It was then that I realized something. Even though my execution of the website was more modern and professional, the site owner clearly wanted her personal mark on it. I realized that maybe she wanted the website to be funky and unpolished. I was the arrogant designer, coming in and telling her to change something that she clearly did not want to change.

Jared Spool, keynote speaker at the User Experience Professionals’ Association Conference (held yesterday), spoke about this exact topic. In his presentation, a designer named Tyler Thompson saw the boarding pass for Delta Airlines, which can be difficult to comprehend at first glance, and decided to redesign it so that it could be “better.”

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Tyler’s design is beautiful. It uses modern fonts and rich colors. The flight, gate, seat and zone are clear to the customer. But Jared pointed out a few things about this design: the colors bleed out to the edge, it uses white stock, and it uses high-definition fonts that require printing at 300dpi. Delta’s low-resolution, thermal printers can’t do these things.

If Delta were to actually use Tyler’s design, it would have to replace 10,000+ boarding pass printers, change paper size and add cutting for bleeds on top of creating a new supply chain for colored inks.

Which design is better now? It’s easy to create designs without understanding the real constraints, but the best design is the end is one that satisfies real world needs. As Jared said, “to improve design, we must work on both the intention and the skills of rendering.” We can’t only improve the rendering.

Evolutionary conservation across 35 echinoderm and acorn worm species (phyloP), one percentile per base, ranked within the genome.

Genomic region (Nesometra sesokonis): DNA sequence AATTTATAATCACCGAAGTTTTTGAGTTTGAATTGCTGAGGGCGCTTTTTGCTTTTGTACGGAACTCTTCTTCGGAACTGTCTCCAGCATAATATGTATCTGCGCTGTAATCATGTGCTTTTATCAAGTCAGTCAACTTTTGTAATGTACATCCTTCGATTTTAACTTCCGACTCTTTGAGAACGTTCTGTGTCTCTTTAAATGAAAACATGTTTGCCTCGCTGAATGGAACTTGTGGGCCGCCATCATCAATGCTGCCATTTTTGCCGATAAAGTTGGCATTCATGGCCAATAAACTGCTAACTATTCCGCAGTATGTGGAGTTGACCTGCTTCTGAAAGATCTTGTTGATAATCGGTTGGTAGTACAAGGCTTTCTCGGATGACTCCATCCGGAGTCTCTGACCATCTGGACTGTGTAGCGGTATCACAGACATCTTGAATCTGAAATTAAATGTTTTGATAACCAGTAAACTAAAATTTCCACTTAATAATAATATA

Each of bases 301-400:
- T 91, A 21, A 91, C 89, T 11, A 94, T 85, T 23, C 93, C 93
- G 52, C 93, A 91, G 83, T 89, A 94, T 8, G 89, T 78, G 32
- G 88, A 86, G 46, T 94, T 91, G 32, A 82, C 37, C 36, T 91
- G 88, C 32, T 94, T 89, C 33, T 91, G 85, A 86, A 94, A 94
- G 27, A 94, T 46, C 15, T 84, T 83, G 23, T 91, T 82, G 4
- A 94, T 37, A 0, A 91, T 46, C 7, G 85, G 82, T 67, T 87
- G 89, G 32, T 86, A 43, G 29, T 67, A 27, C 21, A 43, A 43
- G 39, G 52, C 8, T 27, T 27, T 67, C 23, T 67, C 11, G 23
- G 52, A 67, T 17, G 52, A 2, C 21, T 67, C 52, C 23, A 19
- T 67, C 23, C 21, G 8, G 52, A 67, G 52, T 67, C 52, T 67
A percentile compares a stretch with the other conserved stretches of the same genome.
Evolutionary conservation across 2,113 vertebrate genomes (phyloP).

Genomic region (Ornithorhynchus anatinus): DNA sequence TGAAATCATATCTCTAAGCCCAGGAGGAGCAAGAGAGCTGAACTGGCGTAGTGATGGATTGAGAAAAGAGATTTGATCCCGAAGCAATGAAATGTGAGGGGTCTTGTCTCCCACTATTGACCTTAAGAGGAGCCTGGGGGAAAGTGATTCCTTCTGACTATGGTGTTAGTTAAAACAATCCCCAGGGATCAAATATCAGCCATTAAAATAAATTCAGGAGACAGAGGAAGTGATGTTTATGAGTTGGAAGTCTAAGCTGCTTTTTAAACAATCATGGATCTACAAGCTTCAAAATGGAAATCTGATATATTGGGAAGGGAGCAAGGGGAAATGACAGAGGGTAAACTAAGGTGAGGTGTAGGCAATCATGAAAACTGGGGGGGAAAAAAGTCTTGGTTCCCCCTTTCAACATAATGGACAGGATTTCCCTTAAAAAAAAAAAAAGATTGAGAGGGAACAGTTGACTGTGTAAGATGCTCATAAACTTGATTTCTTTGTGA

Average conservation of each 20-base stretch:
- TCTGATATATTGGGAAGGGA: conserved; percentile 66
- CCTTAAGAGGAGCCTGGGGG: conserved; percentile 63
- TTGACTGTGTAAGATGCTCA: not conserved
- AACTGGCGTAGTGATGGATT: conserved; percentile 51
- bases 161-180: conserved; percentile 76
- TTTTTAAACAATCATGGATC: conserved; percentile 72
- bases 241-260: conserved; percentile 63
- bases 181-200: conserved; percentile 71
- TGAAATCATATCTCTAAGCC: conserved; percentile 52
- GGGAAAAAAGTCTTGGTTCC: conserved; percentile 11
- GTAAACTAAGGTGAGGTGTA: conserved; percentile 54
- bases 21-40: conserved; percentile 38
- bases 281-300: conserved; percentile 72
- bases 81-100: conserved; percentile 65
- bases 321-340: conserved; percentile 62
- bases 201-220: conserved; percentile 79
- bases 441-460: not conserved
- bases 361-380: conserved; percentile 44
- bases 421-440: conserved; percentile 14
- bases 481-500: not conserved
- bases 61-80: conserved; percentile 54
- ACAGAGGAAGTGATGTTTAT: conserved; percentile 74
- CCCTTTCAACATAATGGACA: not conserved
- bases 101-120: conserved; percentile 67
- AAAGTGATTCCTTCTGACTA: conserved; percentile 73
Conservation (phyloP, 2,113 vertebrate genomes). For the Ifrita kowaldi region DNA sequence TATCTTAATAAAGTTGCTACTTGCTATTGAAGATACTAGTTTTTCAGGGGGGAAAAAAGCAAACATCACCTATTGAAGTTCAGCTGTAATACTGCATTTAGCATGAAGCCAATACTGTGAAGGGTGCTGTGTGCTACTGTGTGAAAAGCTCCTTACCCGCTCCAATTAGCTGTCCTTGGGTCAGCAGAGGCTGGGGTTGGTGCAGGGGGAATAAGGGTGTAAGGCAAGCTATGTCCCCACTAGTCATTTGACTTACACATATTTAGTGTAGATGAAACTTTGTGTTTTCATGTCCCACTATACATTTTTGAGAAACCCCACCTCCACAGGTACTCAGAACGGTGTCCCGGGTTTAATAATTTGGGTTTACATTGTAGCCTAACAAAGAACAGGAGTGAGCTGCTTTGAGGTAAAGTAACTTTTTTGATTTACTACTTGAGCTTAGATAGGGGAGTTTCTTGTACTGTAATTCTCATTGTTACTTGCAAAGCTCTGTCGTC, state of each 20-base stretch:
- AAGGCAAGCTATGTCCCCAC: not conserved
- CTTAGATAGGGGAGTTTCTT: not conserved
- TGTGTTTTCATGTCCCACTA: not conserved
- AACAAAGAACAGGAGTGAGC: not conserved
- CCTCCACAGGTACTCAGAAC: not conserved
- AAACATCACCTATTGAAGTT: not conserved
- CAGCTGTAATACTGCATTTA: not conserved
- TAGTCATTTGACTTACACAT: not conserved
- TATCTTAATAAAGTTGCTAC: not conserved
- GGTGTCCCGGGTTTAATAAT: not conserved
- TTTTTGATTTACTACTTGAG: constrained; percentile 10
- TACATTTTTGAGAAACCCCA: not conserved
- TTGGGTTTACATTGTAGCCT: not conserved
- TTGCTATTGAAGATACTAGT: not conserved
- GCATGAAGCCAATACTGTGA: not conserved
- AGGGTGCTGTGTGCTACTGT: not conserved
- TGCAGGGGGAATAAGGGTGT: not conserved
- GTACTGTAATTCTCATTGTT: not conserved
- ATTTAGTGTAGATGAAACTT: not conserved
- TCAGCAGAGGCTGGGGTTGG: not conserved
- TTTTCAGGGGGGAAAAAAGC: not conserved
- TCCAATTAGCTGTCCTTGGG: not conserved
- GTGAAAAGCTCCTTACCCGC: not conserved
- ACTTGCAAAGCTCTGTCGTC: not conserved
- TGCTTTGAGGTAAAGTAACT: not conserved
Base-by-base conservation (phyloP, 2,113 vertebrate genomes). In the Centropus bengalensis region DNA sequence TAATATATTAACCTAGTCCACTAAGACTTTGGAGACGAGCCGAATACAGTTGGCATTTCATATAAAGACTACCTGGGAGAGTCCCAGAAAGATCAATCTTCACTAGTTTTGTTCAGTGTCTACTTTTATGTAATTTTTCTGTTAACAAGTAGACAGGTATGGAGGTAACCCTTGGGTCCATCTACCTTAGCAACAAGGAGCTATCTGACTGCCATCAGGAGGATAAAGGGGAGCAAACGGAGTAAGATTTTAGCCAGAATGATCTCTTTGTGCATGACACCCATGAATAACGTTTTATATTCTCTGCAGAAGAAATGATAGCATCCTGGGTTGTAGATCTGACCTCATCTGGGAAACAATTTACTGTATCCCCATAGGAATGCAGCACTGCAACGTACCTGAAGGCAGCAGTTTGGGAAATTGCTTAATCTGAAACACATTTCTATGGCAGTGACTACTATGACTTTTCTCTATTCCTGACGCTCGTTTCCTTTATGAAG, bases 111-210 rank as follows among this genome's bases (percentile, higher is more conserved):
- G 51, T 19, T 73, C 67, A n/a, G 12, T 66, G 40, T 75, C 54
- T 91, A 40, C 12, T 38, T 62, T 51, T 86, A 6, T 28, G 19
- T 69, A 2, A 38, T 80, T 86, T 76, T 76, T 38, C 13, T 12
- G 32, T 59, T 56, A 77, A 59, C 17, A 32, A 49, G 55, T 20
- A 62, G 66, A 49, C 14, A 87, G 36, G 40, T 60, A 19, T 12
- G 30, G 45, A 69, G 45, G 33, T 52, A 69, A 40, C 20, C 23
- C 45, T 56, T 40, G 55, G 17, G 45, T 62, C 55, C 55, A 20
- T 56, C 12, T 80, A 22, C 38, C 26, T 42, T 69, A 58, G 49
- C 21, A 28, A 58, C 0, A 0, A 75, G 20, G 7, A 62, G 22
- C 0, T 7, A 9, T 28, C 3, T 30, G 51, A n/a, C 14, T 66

Both my own website redesign from years ago and Jared’s talk have taught me that we, designers, need to have a little bit of humility. We can’t just tell someone how to do something “right” if we don’t know the context around which the original design was created. It’s easy to be nit-picky, and there are circumstances where better design is absolutely called for. But it’s time we stop to understand what situation we’re in so that we can do things with the right intention and execution.

Sketching with Posters

I occasionally make posters to get and emotions thoughts out. Since I work at a product company it’s easy to get stuck working on the same types of things all the time, so I thought I’d change it up by taking some of my free time to throw up words up in the air and see where they land. I challenged myself to create each poster in 10 minutes.

Poster 1-01           Poster 2

Poster 3 copy           poster 4 copy

Poster 5 copy           poster 6 copy

poster 7 copy           poster 8 copy

poster 9           poster 10